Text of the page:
Radio Times

Internet piracy & how to stop it

February 16, 2012


A blackout landing page inside the "Anti-Sopa War Room" at the offices of the Wikipedia Foundation in San Francisco on Jan. 18, a 24-hour blackout of Wikipedia's English-language articles, joining other sites in a protest of U.S. legislation aimed at shutting down sites that share pirated movies and other content. (AP Photo/Eric Risberg)

Hour 2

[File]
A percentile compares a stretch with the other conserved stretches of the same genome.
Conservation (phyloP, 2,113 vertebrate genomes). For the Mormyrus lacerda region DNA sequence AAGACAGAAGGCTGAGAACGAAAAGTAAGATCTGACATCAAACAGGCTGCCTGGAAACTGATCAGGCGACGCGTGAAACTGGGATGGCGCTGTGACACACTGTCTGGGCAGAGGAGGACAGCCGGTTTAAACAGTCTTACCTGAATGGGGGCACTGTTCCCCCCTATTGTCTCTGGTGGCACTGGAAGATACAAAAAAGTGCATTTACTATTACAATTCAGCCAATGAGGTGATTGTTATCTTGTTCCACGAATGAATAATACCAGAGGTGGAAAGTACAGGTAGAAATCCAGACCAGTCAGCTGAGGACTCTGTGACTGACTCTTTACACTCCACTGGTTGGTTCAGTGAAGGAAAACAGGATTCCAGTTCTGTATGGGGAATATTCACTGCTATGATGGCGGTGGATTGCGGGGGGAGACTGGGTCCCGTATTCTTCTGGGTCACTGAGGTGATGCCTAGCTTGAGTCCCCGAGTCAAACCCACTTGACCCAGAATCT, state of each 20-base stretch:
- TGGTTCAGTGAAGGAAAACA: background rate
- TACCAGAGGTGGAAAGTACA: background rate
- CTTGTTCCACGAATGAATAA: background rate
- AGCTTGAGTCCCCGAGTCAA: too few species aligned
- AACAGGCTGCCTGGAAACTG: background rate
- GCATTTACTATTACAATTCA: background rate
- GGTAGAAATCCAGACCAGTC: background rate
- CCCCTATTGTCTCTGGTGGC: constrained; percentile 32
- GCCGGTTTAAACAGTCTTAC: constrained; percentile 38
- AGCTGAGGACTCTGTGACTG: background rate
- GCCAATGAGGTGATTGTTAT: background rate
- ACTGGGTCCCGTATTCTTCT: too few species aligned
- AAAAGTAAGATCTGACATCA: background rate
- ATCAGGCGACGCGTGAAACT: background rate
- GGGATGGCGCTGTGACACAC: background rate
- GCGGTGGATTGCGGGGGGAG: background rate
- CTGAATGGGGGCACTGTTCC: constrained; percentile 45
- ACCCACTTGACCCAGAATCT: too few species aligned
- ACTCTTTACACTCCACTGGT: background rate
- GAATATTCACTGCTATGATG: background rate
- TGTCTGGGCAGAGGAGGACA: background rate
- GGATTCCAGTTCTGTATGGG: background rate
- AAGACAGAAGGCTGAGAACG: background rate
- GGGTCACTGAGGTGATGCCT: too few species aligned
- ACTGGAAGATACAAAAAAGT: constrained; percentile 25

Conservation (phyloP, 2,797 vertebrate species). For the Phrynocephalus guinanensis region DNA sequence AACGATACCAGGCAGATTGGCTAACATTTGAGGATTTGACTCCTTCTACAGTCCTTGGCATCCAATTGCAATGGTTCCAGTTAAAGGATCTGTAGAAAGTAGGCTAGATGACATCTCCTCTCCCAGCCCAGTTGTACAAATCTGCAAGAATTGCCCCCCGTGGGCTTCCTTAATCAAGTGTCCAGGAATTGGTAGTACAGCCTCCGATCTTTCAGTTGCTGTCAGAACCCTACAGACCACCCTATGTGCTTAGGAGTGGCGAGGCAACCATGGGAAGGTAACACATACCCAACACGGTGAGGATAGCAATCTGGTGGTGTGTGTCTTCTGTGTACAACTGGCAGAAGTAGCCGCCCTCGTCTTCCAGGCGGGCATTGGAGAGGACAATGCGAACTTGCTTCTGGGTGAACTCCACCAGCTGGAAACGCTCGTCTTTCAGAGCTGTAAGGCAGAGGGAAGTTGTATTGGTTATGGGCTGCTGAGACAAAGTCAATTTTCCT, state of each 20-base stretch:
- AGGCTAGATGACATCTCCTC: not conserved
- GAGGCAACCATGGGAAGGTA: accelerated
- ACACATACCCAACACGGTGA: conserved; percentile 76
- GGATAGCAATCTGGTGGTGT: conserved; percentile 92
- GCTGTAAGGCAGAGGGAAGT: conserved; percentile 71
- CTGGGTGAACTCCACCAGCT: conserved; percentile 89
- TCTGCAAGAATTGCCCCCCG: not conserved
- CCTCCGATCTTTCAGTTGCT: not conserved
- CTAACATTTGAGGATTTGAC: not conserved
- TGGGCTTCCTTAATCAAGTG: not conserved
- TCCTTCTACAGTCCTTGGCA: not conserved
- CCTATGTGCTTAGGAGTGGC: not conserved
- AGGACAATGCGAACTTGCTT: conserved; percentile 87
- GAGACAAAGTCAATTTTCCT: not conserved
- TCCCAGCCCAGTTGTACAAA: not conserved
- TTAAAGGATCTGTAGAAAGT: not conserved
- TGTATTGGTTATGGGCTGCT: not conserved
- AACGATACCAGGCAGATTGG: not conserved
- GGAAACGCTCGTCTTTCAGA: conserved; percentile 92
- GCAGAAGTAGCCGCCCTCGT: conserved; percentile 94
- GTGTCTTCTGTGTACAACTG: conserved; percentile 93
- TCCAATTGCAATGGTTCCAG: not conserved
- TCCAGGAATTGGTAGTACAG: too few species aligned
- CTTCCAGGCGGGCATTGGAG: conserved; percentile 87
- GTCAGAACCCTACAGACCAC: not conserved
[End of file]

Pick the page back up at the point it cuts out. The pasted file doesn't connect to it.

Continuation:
From the download of that song stuck in your head to the episode of that TV show viewed on a foreign website, it’s easier than ever to get your favorite media for free on the internet. Online piracy has run rampant, costing U.S. businesses as much as $200 million a year by some estimates.  Two anti-piracy bills recently proposed by Congress, the Stop Online Piracy Act (SOPA) and the Protect IP Act (PIPA), were met with intense opposition and even inspired popular sites like Google and Wikipedia to black out their websites in protest.  As a result, the bills have been put on hold, but supporters of the legislation have vowed to fight on.  Joining us to discuss internet piracy and help us make sense of SOPA and PIPA is LARRY DOWNES, who writes about the intersection of technology, politics and business. Then we’ll get opposing views on SOPA and PIPA from DAVID COHEN of the AFL-CIO and CORYNNE McSHERRY, a lawyer for the Electronic Frontier Foundation.

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